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Thursday, October 21, 2021

Character: An Important Lesson From the Kavanaugh Hearing For My Son

I watched every minute of the Senate Judiciary Committee when Dr. Ford and Judge Kavanaugh had their opportunity to testify. A very important lesson was reaffirmed to me as I watched and it isn’t about whether Ford or Kavanaugh is right or wrong – I’ve already written about how the left exploits victims and can’t be trusted by women on matters of justice and equality. What was reaffirmed is exactly how important it is to live a life of real character.

It was interesting that Judge Kavanaugh kept a calendar – a journal of events and people. I keep a journal myself, I have ever since I found out I was going to be a father for the first time almost three and a half years ago. At first, it was an exercise in record keeping but it turned into much more. I have filled books and pages with my own reflections on ideas, thoughts, events, issues, family, philosophy, politics, and whatever books I am reading at the time. I keep it for posterity and I fully expect my kids to have them and read through them someday whenever that may be. That being the case, every now and then I write a letter to my children, both of them currently under the age of three. I write to them about things to watch out for, the importance of family, building character, perseverance and so on. This morning I wrote about what I saw unfold yesterday and then I wrote a warning. Although it’s a warning good for them both, this one is especially important for my son when considering the circumstances behind what played out on national television yesterday:


Read what I wrote about. Look up Judge Kavanaugh for yourself and read about the accusations he was facing. In spite of over a hundred friends, both personal and professional, men and women, all it is taking to almost derail his nomination is basically one accusation.

You have to be so careful with your character. All it may ever take to bring you to your knees or keep you from rising up is an accusation that may or may not be believable. Don’t make it easy for people to accuse you. Live your life so that people always know you for being honest and hardworking, respectful, disciplined, honorable, dignified, unselfish, courageous, humble, strong, character driven and entirely above reproach in anything I have just mentioned.

You have one life to live – guard it with your character! It’s a lot to consider but you are the only one who can build your reputation. Someone will try to take it apart someday so build it solid and hard to break.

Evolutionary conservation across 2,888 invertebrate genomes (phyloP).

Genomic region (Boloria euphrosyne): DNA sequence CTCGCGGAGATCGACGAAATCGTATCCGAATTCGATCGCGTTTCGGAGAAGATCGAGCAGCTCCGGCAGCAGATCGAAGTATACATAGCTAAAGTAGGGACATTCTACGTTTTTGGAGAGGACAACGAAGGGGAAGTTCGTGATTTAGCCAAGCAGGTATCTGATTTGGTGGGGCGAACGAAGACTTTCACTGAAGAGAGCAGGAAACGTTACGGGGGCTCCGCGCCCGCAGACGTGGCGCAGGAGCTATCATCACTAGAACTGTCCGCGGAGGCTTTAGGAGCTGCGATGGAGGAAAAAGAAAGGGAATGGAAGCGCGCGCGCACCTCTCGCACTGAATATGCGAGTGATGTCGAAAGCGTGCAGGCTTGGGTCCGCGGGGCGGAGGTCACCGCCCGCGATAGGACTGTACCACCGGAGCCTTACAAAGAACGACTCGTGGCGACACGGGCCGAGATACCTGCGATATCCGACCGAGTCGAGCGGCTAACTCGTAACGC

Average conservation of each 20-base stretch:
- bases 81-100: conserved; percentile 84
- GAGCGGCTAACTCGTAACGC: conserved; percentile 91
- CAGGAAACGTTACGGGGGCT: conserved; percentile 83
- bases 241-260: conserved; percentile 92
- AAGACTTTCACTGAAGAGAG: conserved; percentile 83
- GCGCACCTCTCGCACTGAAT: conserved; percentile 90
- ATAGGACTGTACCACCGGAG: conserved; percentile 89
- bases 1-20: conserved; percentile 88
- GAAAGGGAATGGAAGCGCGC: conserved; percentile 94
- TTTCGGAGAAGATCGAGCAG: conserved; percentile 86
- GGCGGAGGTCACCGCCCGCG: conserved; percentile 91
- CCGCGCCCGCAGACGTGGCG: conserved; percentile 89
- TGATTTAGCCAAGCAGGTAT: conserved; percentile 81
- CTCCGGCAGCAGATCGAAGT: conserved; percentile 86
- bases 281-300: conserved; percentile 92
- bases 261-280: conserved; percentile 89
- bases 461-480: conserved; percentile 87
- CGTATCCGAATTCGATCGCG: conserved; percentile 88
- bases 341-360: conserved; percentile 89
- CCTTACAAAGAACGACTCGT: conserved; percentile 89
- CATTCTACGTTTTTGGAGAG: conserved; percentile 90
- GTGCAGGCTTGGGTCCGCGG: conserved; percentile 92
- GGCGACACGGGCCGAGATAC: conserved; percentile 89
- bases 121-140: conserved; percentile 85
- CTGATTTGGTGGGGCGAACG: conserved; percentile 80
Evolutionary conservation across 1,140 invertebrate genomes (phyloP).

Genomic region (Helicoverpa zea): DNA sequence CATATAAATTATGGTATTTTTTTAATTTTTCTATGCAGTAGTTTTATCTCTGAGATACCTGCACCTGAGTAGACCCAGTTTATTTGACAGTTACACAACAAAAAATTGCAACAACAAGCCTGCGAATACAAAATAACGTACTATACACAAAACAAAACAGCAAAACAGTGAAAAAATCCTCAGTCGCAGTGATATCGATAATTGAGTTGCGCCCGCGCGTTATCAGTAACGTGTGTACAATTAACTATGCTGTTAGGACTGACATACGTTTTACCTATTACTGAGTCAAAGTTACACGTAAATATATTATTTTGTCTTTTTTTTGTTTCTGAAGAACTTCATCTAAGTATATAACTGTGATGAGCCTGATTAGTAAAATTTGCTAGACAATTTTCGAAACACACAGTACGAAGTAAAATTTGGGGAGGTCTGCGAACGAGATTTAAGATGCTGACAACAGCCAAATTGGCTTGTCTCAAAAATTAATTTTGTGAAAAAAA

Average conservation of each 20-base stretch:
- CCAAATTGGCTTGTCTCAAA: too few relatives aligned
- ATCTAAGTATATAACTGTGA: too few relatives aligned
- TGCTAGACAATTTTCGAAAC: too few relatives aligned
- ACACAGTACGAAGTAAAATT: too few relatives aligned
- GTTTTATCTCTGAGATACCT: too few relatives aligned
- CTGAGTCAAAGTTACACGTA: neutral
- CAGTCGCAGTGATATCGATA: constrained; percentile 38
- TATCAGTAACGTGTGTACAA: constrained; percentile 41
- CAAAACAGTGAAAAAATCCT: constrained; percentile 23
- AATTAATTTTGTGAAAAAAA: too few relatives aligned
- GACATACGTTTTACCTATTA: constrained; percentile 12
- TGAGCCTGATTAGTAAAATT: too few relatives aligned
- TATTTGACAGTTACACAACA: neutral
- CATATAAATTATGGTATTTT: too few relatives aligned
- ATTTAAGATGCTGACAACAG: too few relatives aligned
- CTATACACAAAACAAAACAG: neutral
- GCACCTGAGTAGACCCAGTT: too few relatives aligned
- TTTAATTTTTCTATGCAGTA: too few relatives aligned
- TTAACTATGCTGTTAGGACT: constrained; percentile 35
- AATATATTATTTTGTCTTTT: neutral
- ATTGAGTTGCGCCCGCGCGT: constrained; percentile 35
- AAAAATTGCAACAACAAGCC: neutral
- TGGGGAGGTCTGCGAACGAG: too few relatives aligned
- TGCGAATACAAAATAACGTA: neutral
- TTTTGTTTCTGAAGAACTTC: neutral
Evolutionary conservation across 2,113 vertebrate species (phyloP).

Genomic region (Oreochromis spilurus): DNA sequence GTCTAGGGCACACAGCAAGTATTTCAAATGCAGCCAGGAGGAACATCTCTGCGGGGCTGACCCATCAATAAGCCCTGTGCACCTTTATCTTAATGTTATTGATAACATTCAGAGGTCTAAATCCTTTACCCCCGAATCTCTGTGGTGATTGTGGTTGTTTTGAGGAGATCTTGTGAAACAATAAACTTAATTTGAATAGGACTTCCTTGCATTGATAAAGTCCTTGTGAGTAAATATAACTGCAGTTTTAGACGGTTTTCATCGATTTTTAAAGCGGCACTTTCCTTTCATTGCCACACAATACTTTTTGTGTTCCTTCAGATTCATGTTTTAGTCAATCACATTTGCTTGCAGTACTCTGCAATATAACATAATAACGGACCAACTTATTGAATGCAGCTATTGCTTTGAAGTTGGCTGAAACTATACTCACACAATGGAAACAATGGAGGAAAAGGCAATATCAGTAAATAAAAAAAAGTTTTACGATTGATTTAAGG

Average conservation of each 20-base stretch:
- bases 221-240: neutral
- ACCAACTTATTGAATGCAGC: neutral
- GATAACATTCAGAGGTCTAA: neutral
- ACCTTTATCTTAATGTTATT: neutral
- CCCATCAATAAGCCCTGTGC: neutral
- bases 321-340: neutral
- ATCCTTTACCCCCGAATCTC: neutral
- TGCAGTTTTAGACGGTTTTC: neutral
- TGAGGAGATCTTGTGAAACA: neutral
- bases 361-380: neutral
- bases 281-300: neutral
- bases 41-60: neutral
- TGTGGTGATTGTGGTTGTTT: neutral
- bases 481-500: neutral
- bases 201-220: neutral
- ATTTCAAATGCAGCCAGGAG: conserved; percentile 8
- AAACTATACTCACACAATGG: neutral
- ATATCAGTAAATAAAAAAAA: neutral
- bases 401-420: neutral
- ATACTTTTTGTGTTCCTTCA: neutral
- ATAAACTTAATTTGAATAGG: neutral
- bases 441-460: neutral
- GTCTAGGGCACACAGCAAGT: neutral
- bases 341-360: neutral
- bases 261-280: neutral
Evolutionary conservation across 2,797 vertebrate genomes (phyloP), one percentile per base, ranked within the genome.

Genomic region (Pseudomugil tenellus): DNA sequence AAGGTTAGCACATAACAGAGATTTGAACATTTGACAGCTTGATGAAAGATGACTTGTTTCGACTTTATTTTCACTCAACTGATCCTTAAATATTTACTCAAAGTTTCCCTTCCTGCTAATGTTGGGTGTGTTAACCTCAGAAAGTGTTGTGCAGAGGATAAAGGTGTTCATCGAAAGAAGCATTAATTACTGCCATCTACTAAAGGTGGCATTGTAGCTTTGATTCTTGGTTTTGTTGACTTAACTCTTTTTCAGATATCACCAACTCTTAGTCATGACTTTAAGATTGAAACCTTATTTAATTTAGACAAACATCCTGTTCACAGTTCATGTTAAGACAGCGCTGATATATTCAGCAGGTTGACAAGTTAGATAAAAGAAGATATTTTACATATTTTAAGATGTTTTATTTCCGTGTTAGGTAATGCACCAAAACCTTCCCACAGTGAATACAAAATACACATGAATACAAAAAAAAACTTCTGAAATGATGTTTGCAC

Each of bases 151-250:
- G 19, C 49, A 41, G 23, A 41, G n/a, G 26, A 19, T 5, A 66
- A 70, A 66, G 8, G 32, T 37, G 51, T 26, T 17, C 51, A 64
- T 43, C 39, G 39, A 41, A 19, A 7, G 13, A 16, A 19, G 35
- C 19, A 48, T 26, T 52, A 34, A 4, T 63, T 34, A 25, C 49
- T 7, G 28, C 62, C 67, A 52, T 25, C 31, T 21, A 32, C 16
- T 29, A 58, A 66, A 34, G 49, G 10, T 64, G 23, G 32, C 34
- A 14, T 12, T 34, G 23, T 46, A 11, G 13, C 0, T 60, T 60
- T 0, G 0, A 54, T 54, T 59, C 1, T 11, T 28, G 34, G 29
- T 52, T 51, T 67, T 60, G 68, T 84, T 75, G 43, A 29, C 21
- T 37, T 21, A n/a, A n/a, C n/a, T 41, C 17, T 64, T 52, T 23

I want to share this because I think we are living in a dangerous age in America. It isn’t new really, in Salem, Massachusetts in colonial times, people were hanged and crushed under heavy rocks for mere accusations of practicing witchcraft. The difference though is they didn’t have a constitution and a presumption of innocence or due process. It’s a shame but since the beginning of recorded history, accusations have been used as a mechanism of personal and political attack – often at the expense of the accused as well as the accuser. There is a lesson in all of this. The lesson is to be a man of real character because your character may be the only thing you have to defend yourself against people with no character; the people who exploit pain, victimhood, or sometimes just believability in order to push their agenda at the expense of everybody else including people like Dr. Ford who everybody agrees has likely suffered an assault.

Your character might be your last line of defense, build it carefully and intentionally.

Paul Curtman is a veteran of the U. S. Marine Corps, an author, conference speaker, and statesman. For nearly 20 years, Paul has helped lead and develop leaders in the United States military, public service sectors, and business. Paul is a strong advocate for personal and economic freedom as well as the strength and integrity of the free market system. He is a Fellow at Club for Growth in Washington D.C. and currently lives in Missouri with his wife, Ruth, and their four children.
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